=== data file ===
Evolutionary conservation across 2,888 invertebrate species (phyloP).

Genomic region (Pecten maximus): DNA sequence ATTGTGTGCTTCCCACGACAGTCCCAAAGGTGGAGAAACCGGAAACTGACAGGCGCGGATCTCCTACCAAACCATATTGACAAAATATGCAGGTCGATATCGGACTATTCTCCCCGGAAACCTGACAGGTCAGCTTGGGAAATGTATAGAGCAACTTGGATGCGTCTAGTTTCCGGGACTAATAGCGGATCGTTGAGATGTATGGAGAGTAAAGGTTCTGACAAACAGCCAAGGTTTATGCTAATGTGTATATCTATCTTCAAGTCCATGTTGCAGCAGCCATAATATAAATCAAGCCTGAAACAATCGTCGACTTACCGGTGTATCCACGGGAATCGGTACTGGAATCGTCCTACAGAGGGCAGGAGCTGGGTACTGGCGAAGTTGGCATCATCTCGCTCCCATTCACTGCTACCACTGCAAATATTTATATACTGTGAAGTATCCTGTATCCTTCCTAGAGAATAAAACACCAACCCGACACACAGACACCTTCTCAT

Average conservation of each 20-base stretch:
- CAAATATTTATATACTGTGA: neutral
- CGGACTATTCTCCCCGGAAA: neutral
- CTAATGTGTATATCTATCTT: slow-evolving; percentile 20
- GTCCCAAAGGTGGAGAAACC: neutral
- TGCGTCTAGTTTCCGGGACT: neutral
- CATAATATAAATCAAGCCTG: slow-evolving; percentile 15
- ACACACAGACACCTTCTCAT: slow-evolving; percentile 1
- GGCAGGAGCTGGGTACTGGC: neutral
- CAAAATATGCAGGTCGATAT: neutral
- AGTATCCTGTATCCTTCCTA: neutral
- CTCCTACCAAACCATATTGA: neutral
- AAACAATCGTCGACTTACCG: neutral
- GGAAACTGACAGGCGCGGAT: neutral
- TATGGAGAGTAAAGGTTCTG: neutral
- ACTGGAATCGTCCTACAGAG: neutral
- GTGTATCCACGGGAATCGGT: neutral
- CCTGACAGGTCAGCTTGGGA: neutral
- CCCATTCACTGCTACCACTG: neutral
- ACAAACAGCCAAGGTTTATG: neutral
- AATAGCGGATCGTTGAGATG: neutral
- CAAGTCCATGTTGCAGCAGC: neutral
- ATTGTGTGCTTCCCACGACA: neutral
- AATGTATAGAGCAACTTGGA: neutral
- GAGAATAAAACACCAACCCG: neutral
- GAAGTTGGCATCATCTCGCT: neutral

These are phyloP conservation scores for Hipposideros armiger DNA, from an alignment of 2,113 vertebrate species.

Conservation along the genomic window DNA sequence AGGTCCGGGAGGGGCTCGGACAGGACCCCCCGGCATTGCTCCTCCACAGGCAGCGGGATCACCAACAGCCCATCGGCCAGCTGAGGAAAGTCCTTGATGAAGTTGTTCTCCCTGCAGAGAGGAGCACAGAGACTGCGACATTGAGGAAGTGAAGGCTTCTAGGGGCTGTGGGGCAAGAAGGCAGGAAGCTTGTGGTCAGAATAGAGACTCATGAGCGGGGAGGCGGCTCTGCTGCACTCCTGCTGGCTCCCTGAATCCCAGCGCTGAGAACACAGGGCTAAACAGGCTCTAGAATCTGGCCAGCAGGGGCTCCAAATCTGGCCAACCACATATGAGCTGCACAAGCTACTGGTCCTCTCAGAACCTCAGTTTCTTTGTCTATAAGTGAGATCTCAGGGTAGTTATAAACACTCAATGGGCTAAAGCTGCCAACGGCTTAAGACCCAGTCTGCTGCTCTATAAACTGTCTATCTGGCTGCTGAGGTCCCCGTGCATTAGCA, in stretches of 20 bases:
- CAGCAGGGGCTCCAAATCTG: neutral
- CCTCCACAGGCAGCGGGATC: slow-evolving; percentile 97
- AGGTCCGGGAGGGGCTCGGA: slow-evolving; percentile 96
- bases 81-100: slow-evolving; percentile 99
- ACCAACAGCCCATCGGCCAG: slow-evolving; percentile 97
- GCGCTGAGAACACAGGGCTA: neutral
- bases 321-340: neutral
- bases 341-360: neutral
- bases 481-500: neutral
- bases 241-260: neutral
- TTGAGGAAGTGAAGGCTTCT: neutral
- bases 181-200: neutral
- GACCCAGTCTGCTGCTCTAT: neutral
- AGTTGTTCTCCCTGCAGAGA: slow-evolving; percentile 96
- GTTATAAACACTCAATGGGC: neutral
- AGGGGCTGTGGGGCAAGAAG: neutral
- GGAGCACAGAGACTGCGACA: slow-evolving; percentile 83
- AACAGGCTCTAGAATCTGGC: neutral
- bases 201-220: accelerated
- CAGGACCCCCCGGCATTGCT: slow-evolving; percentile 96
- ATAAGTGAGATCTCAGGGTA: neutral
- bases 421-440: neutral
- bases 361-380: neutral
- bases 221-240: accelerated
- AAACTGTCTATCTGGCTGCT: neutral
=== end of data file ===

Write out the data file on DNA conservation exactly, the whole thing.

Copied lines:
Evolutionary conservation across 2,888 invertebrate species (phyloP).

Genomic region (Pecten maximus): DNA sequence ATTGTGTGCTTCCCACGACAGTCCCAAAGGTGGAGAAACCGGAAACTGACAGGCGCGGATCTCCTACCAAACCATATTGACAAAATATGCAGGTCGATATCGGACTATTCTCCCCGGAAACCTGACAGGTCAGCTTGGGAAATGTATAGAGCAACTTGGATGCGTCTAGTTTCCGGGACTAATAGCGGATCGTTGAGATGTATGGAGAGTAAAGGTTCTGACAAACAGCCAAGGTTTATGCTAATGTGTATATCTATCTTCAAGTCCATGTTGCAGCAGCCATAATATAAATCAAGCCTGAAACAATCGTCGACTTACCGGTGTATCCACGGGAATCGGTACTGGAATCGTCCTACAGAGGGCAGGAGCTGGGTACTGGCGAAGTTGGCATCATCTCGCTCCCATTCACTGCTACCACTGCAAATATTTATATACTGTGAAGTATCCTGTATCCTTCCTAGAGAATAAAACACCAACCCGACACACAGACACCTTCTCAT

Average conservation of each 20-base stretch:
- CAAATATTTATATACTGTGA: neutral
- CGGACTATTCTCCCCGGAAA: neutral
- CTAATGTGTATATCTATCTT: slow-evolving; percentile 20
- GTCCCAAAGGTGGAGAAACC: neutral
- TGCGTCTAGTTTCCGGGACT: neutral
- CATAATATAAATCAAGCCTG: slow-evolving; percentile 15
- ACACACAGACACCTTCTCAT: slow-evolving; percentile 1
- GGCAGGAGCTGGGTACTGGC: neutral
- CAAAATATGCAGGTCGATAT: neutral
- AGTATCCTGTATCCTTCCTA: neutral
- CTCCTACCAAACCATATTGA: neutral
- AAACAATCGTCGACTTACCG: neutral
- GGAAACTGACAGGCGCGGAT: neutral
- TATGGAGAGTAAAGGTTCTG: neutral
- ACTGGAATCGTCCTACAGAG: neutral
- GTGTATCCACGGGAATCGGT: neutral
- CCTGACAGGTCAGCTTGGGA: neutral
- CCCATTCACTGCTACCACTG: neutral
- ACAAACAGCCAAGGTTTATG: neutral
- AATAGCGGATCGTTGAGATG: neutral
- CAAGTCCATGTTGCAGCAGC: neutral
- ATTGTGTGCTTCCCACGACA: neutral
- AATGTATAGAGCAACTTGGA: neutral
- GAGAATAAAACACCAACCCG: neutral
- GAAGTTGGCATCATCTCGCT: neutral

These are phyloP conservation scores for Hipposideros armiger DNA, from an alignment of 2,113 vertebrate species.

Conservation along the genomic window DNA sequence AGGTCCGGGAGGGGCTCGGACAGGACCCCCCGGCATTGCTCCTCCACAGGCAGCGGGATCACCAACAGCCCATCGGCCAGCTGAGGAAAGTCCTTGATGAAGTTGTTCTCCCTGCAGAGAGGAGCACAGAGACTGCGACATTGAGGAAGTGAAGGCTTCTAGGGGCTGTGGGGCAAGAAGGCAGGAAGCTTGTGGTCAGAATAGAGACTCATGAGCGGGGAGGCGGCTCTGCTGCACTCCTGCTGGCTCCCTGAATCCCAGCGCTGAGAACACAGGGCTAAACAGGCTCTAGAATCTGGCCAGCAGGGGCTCCAAATCTGGCCAACCACATATGAGCTGCACAAGCTACTGGTCCTCTCAGAACCTCAGTTTCTTTGTCTATAAGTGAGATCTCAGGGTAGTTATAAACACTCAATGGGCTAAAGCTGCCAACGGCTTAAGACCCAGTCTGCTGCTCTATAAACTGTCTATCTGGCTGCTGAGGTCCCCGTGCATTAGCA, in stretches of 20 bases:
- CAGCAGGGGCTCCAAATCTG: neutral
- CCTCCACAGGCAGCGGGATC: slow-evolving; percentile 97
- AGGTCCGGGAGGGGCTCGGA: slow-evolving; percentile 96
- bases 81-100: slow-evolving; percentile 99
- ACCAACAGCCCATCGGCCAG: slow-evolving; percentile 97
- GCGCTGAGAACACAGGGCTA: neutral
- bases 321-340: neutral
- bases 341-360: neutral
- bases 481-500: neutral
- bases 241-260: neutral
- TTGAGGAAGTGAAGGCTTCT: neutral
- bases 181-200: neutral
- GACCCAGTCTGCTGCTCTAT: neutral
- AGTTGTTCTCCCTGCAGAGA: slow-evolving; percentile 96
- GTTATAAACACTCAATGGGC: neutral
- AGGGGCTGTGGGGCAAGAAG: neutral
- GGAGCACAGAGACTGCGACA: slow-evolving; percentile 83
- AACAGGCTCTAGAATCTGGC: neutral
- bases 201-220: accelerated
- CAGGACCCCCCGGCATTGCT: slow-evolving; percentile 96
- ATAAGTGAGATCTCAGGGTA: neutral
- bases 421-440: neutral
- bases 361-380: neutral
- bases 221-240: accelerated
- AAACTGTCTATCTGGCTGCT: neutral